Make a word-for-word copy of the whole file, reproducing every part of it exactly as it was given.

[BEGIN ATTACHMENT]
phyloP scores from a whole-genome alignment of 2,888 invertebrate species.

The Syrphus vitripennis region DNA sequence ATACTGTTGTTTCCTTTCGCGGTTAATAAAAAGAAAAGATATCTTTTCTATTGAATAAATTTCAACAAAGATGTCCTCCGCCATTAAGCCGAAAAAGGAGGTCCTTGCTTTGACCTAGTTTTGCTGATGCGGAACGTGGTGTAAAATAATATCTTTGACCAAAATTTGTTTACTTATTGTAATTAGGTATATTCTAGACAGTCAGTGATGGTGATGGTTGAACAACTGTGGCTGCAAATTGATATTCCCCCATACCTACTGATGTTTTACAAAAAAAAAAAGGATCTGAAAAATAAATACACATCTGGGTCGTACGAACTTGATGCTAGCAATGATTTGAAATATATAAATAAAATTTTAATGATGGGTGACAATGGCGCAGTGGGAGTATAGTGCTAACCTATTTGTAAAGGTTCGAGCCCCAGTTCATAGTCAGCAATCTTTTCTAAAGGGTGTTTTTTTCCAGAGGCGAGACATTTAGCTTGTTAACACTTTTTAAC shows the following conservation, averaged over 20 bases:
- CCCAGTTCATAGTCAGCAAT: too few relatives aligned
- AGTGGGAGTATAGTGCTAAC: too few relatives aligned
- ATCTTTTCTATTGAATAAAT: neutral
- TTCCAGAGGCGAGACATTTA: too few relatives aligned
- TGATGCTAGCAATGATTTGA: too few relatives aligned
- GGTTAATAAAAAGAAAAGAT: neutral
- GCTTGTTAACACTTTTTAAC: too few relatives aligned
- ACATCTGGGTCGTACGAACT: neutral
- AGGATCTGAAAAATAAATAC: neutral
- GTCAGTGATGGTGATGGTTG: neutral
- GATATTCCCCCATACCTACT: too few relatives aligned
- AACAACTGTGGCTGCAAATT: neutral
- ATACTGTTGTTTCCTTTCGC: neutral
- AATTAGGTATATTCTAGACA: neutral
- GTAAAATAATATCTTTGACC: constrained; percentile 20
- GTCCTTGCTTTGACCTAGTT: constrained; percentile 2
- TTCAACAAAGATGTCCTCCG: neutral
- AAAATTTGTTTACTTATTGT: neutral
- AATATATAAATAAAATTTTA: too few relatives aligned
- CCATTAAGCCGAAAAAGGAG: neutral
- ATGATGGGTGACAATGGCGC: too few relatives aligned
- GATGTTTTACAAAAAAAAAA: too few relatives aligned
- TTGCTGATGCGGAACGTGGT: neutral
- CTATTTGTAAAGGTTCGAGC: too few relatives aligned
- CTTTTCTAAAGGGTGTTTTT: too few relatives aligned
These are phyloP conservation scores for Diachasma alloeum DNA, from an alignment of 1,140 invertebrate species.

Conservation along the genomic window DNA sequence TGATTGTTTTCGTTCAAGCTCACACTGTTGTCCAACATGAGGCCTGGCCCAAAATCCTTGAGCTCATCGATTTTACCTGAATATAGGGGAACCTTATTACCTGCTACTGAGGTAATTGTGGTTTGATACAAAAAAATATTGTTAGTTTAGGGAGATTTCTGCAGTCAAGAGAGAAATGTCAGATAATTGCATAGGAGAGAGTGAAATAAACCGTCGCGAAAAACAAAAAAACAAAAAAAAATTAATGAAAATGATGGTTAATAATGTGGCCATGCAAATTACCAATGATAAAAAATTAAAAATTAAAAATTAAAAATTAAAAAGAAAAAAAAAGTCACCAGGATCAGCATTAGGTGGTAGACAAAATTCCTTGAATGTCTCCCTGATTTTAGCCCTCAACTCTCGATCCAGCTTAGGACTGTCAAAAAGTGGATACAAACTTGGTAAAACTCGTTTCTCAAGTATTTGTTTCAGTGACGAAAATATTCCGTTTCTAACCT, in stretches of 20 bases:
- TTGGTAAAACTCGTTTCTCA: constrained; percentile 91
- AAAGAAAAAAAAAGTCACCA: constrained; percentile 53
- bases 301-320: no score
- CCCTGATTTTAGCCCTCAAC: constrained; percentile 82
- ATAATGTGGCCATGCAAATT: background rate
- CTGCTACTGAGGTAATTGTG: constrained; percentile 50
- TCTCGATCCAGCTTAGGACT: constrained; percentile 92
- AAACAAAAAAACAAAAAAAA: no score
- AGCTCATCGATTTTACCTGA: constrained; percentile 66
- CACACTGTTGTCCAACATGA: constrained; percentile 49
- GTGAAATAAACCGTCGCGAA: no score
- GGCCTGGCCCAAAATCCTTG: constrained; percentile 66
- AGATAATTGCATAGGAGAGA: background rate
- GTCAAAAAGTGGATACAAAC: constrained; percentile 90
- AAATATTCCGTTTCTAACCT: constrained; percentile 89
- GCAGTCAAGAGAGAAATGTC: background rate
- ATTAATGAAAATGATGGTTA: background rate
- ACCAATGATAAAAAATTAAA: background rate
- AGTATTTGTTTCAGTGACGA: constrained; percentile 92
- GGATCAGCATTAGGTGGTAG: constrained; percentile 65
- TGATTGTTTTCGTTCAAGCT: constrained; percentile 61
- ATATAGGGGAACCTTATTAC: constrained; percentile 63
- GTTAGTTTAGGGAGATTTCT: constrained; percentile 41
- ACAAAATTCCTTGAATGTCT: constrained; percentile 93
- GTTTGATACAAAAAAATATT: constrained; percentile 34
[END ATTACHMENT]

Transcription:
phyloP scores from a whole-genome alignment of 2,888 invertebrate species.

The Syrphus vitripennis region DNA sequence ATACTGTTGTTTCCTTTCGCGGTTAATAAAAAGAAAAGATATCTTTTCTATTGAATAAATTTCAACAAAGATGTCCTCCGCCATTAAGCCGAAAAAGGAGGTCCTTGCTTTGACCTAGTTTTGCTGATGCGGAACGTGGTGTAAAATAATATCTTTGACCAAAATTTGTTTACTTATTGTAATTAGGTATATTCTAGACAGTCAGTGATGGTGATGGTTGAACAACTGTGGCTGCAAATTGATATTCCCCCATACCTACTGATGTTTTACAAAAAAAAAAAGGATCTGAAAAATAAATACACATCTGGGTCGTACGAACTTGATGCTAGCAATGATTTGAAATATATAAATAAAATTTTAATGATGGGTGACAATGGCGCAGTGGGAGTATAGTGCTAACCTATTTGTAAAGGTTCGAGCCCCAGTTCATAGTCAGCAATCTTTTCTAAAGGGTGTTTTTTTCCAGAGGCGAGACATTTAGCTTGTTAACACTTTTTAAC shows the following conservation, averaged over 20 bases:
- CCCAGTTCATAGTCAGCAAT: too few relatives aligned
- AGTGGGAGTATAGTGCTAAC: too few relatives aligned
- ATCTTTTCTATTGAATAAAT: neutral
- TTCCAGAGGCGAGACATTTA: too few relatives aligned
- TGATGCTAGCAATGATTTGA: too few relatives aligned
- GGTTAATAAAAAGAAAAGAT: neutral
- GCTTGTTAACACTTTTTAAC: too few relatives aligned
- ACATCTGGGTCGTACGAACT: neutral
- AGGATCTGAAAAATAAATAC: neutral
- GTCAGTGATGGTGATGGTTG: neutral
- GATATTCCCCCATACCTACT: too few relatives aligned
- AACAACTGTGGCTGCAAATT: neutral
- ATACTGTTGTTTCCTTTCGC: neutral
- AATTAGGTATATTCTAGACA: neutral
- GTAAAATAATATCTTTGACC: constrained; percentile 20
- GTCCTTGCTTTGACCTAGTT: constrained; percentile 2
- TTCAACAAAGATGTCCTCCG: neutral
- AAAATTTGTTTACTTATTGT: neutral
- AATATATAAATAAAATTTTA: too few relatives aligned
- CCATTAAGCCGAAAAAGGAG: neutral
- ATGATGGGTGACAATGGCGC: too few relatives aligned
- GATGTTTTACAAAAAAAAAA: too few relatives aligned
- TTGCTGATGCGGAACGTGGT: neutral
- CTATTTGTAAAGGTTCGAGC: too few relatives aligned
- CTTTTCTAAAGGGTGTTTTT: too few relatives aligned
These are phyloP conservation scores for Diachasma alloeum DNA, from an alignment of 1,140 invertebrate species.

Conservation along the genomic window DNA sequence TGATTGTTTTCGTTCAAGCTCACACTGTTGTCCAACATGAGGCCTGGCCCAAAATCCTTGAGCTCATCGATTTTACCTGAATATAGGGGAACCTTATTACCTGCTACTGAGGTAATTGTGGTTTGATACAAAAAAATATTGTTAGTTTAGGGAGATTTCTGCAGTCAAGAGAGAAATGTCAGATAATTGCATAGGAGAGAGTGAAATAAACCGTCGCGAAAAACAAAAAAACAAAAAAAAATTAATGAAAATGATGGTTAATAATGTGGCCATGCAAATTACCAATGATAAAAAATTAAAAATTAAAAATTAAAAATTAAAAAGAAAAAAAAAGTCACCAGGATCAGCATTAGGTGGTAGACAAAATTCCTTGAATGTCTCCCTGATTTTAGCCCTCAACTCTCGATCCAGCTTAGGACTGTCAAAAAGTGGATACAAACTTGGTAAAACTCGTTTCTCAAGTATTTGTTTCAGTGACGAAAATATTCCGTTTCTAACCT, in stretches of 20 bases:
- TTGGTAAAACTCGTTTCTCA: constrained; percentile 91
- AAAGAAAAAAAAAGTCACCA: constrained; percentile 53
- bases 301-320: no score
- CCCTGATTTTAGCCCTCAAC: constrained; percentile 82
- ATAATGTGGCCATGCAAATT: background rate
- CTGCTACTGAGGTAATTGTG: constrained; percentile 50
- TCTCGATCCAGCTTAGGACT: constrained; percentile 92
- AAACAAAAAAACAAAAAAAA: no score
- AGCTCATCGATTTTACCTGA: constrained; percentile 66
- CACACTGTTGTCCAACATGA: constrained; percentile 49
- GTGAAATAAACCGTCGCGAA: no score
- GGCCTGGCCCAAAATCCTTG: constrained; percentile 66
- AGATAATTGCATAGGAGAGA: background rate
- GTCAAAAAGTGGATACAAAC: constrained; percentile 90
- AAATATTCCGTTTCTAACCT: constrained; percentile 89
- GCAGTCAAGAGAGAAATGTC: background rate
- ATTAATGAAAATGATGGTTA: background rate
- ACCAATGATAAAAAATTAAA: background rate
- AGTATTTGTTTCAGTGACGA: constrained; percentile 92
- GGATCAGCATTAGGTGGTAG: constrained; percentile 65
- TGATTGTTTTCGTTCAAGCT: constrained; percentile 61
- ATATAGGGGAACCTTATTAC: constrained; percentile 63
- GTTAGTTTAGGGAGATTTCT: constrained; percentile 41
- ACAAAATTCCTTGAATGTCT: constrained; percentile 93
- GTTTGATACAAAAAAATATT: constrained; percentile 34